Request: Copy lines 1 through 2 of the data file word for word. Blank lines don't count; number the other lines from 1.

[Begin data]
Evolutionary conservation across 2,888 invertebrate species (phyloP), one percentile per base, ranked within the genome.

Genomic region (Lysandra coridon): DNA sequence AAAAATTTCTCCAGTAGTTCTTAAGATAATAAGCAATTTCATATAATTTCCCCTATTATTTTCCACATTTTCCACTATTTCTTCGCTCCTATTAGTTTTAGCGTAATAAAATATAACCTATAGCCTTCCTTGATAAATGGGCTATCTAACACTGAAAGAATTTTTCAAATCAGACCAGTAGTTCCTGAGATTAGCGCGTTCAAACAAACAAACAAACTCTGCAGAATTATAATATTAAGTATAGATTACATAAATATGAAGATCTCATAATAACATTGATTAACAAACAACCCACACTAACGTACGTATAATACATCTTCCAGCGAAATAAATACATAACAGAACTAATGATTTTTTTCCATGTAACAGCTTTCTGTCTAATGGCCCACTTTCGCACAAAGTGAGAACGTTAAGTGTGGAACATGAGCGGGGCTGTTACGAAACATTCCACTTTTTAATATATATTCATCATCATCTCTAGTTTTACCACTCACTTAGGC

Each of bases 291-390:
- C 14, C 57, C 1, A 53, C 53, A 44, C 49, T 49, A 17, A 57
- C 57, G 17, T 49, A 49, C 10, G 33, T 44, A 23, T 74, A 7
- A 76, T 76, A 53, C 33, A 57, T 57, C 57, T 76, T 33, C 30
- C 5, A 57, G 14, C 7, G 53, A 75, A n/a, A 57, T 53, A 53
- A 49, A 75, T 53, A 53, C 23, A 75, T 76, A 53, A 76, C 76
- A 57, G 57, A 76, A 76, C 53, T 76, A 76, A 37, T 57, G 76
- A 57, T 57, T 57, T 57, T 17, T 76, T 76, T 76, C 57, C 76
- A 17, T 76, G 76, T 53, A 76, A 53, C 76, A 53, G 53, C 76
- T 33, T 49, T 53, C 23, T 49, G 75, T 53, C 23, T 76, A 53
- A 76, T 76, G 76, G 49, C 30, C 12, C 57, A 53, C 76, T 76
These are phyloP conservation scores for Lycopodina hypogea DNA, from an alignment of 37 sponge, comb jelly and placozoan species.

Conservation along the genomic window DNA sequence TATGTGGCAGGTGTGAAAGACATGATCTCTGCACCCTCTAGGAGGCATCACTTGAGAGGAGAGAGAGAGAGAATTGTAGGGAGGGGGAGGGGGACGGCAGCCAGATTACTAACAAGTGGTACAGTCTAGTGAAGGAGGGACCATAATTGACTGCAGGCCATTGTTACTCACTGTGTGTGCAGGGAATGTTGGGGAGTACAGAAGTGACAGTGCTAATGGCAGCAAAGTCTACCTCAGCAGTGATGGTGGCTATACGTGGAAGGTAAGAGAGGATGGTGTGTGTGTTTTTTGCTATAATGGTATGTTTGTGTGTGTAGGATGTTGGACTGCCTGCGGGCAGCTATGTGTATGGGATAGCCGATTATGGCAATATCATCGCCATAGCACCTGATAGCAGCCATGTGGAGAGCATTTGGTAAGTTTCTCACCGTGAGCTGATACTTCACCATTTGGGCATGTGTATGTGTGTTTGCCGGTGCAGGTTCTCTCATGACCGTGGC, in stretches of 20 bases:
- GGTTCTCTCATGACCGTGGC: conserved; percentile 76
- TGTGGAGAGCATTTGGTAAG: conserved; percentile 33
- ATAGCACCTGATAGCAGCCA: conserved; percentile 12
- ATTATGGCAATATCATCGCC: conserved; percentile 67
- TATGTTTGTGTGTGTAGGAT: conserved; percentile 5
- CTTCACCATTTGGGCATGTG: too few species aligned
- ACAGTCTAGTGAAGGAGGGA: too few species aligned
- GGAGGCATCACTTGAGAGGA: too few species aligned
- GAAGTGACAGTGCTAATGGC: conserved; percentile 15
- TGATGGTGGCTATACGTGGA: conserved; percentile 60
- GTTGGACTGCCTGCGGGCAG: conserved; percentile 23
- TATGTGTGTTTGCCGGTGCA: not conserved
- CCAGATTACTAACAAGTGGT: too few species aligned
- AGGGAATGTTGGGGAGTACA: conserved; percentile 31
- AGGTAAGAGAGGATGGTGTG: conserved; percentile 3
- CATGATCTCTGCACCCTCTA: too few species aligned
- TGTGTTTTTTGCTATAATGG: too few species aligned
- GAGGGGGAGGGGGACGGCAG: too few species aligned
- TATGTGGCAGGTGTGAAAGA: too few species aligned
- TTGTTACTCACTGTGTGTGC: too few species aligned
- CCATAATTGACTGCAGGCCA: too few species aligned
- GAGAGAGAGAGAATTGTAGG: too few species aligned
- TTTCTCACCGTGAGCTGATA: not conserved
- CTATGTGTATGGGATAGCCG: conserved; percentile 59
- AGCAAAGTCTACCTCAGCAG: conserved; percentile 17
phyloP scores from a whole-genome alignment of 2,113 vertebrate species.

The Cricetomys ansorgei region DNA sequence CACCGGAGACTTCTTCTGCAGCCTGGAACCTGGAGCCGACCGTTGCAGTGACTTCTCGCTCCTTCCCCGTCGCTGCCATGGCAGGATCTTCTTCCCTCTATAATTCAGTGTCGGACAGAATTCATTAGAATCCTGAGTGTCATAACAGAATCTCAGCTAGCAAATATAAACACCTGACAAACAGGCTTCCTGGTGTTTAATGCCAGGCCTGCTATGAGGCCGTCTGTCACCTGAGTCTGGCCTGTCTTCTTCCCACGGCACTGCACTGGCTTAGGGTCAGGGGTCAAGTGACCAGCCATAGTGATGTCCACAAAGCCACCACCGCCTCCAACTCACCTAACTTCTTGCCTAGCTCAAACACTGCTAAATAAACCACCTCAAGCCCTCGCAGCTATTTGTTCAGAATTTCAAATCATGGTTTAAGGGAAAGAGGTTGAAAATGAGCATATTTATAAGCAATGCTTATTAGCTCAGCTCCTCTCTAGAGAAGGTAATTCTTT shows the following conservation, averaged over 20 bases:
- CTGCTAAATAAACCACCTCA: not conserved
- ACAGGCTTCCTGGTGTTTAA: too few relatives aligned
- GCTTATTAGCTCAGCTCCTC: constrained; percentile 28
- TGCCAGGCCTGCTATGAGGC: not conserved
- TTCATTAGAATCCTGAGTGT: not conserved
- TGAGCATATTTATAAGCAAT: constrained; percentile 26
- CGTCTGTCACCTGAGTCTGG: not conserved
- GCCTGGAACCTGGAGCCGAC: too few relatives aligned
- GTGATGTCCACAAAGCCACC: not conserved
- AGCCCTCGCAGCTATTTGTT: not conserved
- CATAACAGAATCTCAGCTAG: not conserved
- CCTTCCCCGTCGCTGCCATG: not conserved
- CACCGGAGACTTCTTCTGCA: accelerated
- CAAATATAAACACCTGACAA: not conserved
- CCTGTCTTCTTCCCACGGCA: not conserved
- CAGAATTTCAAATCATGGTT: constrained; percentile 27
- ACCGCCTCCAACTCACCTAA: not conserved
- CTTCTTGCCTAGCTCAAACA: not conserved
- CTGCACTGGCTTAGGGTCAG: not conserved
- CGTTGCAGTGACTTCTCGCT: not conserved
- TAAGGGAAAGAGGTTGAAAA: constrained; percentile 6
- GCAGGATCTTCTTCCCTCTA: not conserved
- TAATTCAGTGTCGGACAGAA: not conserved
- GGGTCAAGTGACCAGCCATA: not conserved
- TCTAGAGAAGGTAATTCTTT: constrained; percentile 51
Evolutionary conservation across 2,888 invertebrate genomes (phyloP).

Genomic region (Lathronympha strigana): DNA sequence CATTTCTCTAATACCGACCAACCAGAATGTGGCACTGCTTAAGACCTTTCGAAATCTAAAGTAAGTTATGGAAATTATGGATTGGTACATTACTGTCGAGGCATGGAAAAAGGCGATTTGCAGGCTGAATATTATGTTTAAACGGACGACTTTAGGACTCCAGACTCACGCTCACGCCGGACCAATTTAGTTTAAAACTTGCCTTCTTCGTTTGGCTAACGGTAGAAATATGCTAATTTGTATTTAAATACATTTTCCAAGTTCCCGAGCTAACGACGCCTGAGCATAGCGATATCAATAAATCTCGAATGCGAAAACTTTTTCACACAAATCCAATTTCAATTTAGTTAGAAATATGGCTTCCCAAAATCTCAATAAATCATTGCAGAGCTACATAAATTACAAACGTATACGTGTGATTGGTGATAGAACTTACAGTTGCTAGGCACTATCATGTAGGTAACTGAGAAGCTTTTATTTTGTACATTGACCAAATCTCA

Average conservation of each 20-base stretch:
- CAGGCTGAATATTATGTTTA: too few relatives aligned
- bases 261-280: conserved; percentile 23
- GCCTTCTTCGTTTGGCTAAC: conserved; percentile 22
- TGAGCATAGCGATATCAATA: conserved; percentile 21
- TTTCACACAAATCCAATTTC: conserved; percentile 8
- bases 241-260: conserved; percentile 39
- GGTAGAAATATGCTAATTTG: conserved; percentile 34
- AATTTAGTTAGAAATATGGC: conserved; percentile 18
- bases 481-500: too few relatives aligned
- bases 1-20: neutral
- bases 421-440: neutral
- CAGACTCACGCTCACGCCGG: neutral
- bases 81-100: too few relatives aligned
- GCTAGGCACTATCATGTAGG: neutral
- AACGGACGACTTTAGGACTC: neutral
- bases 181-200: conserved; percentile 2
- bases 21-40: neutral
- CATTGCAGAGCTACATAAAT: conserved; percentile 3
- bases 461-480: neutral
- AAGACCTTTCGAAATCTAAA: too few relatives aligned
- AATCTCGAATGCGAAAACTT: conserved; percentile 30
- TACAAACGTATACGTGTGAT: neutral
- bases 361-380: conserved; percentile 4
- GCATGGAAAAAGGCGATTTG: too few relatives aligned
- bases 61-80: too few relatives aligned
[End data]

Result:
Evolutionary conservation across 2,888 invertebrate species (phyloP), one percentile per base, ranked within the genome.

Genomic region (Lysandra coridon): DNA sequence AAAAATTTCTCCAGTAGTTCTTAAGATAATAAGCAATTTCATATAATTTCCCCTATTATTTTCCACATTTTCCACTATTTCTTCGCTCCTATTAGTTTTAGCGTAATAAAATATAACCTATAGCCTTCCTTGATAAATGGGCTATCTAACACTGAAAGAATTTTTCAAATCAGACCAGTAGTTCCTGAGATTAGCGCGTTCAAACAAACAAACAAACTCTGCAGAATTATAATATTAAGTATAGATTACATAAATATGAAGATCTCATAATAACATTGATTAACAAACAACCCACACTAACGTACGTATAATACATCTTCCAGCGAAATAAATACATAACAGAACTAATGATTTTTTTCCATGTAACAGCTTTCTGTCTAATGGCCCACTTTCGCACAAAGTGAGAACGTTAAGTGTGGAACATGAGCGGGGCTGTTACGAAACATTCCACTTTTTAATATATATTCATCATCATCTCTAGTTTTACCACTCACTTAGGC